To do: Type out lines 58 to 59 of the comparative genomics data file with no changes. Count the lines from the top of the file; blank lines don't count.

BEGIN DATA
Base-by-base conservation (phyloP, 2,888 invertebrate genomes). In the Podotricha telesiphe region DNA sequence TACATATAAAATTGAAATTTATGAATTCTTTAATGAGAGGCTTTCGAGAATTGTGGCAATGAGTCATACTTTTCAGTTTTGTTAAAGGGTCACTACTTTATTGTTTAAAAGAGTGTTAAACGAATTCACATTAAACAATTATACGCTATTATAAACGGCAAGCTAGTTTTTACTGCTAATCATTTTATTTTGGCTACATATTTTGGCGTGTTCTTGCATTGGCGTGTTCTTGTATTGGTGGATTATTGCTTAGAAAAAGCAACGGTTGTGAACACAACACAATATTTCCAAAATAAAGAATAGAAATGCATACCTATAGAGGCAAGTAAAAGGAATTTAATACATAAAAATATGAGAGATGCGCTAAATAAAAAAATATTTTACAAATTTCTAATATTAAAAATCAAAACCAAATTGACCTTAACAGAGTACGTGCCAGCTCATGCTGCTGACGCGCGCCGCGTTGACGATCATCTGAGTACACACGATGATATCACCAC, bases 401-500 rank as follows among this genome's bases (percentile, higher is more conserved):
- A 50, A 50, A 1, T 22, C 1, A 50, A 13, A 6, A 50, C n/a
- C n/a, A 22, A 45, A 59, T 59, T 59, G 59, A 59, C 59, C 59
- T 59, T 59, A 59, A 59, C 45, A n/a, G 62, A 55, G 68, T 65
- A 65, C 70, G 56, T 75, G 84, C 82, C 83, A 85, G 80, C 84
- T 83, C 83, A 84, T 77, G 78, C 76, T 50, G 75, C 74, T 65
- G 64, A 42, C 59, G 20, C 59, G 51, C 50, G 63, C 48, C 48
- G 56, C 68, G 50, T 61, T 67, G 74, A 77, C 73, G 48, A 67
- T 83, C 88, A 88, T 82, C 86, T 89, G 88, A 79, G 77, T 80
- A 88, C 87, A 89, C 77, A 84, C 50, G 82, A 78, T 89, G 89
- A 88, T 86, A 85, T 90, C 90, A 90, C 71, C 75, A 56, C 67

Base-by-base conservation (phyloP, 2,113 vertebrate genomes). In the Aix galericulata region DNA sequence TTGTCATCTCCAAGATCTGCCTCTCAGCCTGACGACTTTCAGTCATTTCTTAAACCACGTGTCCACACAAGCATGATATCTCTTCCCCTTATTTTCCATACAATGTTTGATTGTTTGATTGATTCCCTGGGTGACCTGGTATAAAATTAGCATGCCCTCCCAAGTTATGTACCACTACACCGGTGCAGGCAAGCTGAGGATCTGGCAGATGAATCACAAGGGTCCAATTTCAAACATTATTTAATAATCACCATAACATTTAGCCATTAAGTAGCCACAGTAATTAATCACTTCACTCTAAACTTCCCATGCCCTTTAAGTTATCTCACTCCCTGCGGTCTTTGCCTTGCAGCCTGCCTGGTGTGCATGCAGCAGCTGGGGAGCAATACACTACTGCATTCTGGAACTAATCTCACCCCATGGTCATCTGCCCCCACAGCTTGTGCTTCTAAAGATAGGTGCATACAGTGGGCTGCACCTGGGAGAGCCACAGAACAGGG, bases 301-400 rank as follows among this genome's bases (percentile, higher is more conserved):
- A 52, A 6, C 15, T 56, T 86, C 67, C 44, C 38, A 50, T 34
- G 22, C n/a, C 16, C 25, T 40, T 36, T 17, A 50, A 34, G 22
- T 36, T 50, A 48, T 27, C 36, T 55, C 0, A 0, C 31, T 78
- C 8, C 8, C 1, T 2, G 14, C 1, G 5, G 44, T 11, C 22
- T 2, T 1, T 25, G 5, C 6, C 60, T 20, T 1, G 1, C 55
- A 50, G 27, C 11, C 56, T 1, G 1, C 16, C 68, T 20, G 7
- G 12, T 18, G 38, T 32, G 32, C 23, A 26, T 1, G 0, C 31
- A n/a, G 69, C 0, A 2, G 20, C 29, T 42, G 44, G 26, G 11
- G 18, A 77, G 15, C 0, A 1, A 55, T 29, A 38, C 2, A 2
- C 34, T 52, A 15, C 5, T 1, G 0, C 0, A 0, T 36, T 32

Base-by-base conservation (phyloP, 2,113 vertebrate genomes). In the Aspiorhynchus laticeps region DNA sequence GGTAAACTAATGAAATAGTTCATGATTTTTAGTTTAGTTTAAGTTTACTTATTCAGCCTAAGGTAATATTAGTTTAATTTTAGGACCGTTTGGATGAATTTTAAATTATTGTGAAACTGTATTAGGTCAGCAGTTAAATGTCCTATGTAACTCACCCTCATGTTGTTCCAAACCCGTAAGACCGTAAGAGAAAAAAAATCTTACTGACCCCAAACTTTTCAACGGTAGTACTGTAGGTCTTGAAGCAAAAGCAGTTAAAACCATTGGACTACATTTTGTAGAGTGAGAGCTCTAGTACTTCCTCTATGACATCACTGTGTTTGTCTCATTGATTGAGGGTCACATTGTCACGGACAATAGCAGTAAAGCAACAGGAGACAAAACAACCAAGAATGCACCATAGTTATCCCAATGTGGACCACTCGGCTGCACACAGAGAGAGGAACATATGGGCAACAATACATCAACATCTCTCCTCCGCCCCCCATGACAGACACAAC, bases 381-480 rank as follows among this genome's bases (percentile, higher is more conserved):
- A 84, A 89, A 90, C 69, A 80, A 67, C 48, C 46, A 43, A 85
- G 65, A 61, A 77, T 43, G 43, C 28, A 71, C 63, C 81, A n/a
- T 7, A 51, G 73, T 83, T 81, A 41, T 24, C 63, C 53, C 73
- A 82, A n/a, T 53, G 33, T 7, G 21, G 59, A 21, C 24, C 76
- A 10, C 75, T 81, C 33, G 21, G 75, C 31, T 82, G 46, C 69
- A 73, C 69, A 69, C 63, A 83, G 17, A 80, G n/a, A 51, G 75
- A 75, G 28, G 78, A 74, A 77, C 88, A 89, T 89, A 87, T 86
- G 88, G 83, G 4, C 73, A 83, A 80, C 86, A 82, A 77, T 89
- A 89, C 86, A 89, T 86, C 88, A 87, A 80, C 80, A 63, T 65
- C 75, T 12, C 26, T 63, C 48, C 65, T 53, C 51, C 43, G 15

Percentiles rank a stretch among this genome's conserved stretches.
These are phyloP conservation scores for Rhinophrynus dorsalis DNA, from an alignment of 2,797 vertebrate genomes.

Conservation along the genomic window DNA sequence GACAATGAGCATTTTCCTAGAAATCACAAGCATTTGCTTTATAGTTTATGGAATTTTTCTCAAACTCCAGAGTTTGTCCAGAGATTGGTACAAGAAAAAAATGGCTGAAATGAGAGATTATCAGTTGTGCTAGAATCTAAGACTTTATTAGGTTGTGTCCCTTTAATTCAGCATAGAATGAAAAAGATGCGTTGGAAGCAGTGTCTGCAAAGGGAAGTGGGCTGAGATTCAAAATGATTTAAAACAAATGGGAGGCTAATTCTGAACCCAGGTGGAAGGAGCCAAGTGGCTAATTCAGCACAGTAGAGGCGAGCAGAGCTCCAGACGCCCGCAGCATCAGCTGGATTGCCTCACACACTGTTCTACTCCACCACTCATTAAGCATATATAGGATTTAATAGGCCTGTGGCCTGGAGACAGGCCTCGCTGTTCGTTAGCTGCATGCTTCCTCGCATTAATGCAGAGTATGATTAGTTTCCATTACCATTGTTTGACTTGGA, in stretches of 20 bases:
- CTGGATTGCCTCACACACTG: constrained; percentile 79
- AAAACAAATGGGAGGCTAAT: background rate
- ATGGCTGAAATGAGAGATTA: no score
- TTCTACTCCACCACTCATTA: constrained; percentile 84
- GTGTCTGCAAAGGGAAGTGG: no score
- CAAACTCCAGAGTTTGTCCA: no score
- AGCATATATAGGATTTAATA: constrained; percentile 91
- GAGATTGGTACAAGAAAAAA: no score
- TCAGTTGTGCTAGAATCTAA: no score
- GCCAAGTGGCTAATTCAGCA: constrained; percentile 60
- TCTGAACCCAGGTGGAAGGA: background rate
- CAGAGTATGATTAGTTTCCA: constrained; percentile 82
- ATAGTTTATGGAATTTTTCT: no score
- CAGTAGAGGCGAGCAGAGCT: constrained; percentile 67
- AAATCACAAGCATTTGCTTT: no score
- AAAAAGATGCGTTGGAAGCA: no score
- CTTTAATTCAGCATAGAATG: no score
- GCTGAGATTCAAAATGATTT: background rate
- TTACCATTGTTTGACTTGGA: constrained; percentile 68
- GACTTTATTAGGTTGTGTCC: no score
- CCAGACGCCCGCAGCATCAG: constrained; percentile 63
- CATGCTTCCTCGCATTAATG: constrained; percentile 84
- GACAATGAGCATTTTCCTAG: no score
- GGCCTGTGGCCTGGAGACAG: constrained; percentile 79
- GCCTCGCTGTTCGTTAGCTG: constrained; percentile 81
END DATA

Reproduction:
- CATGCTTCCTCGCATTAATG: constrained; percentile 84
- GACAATGAGCATTTTCCTAG: no score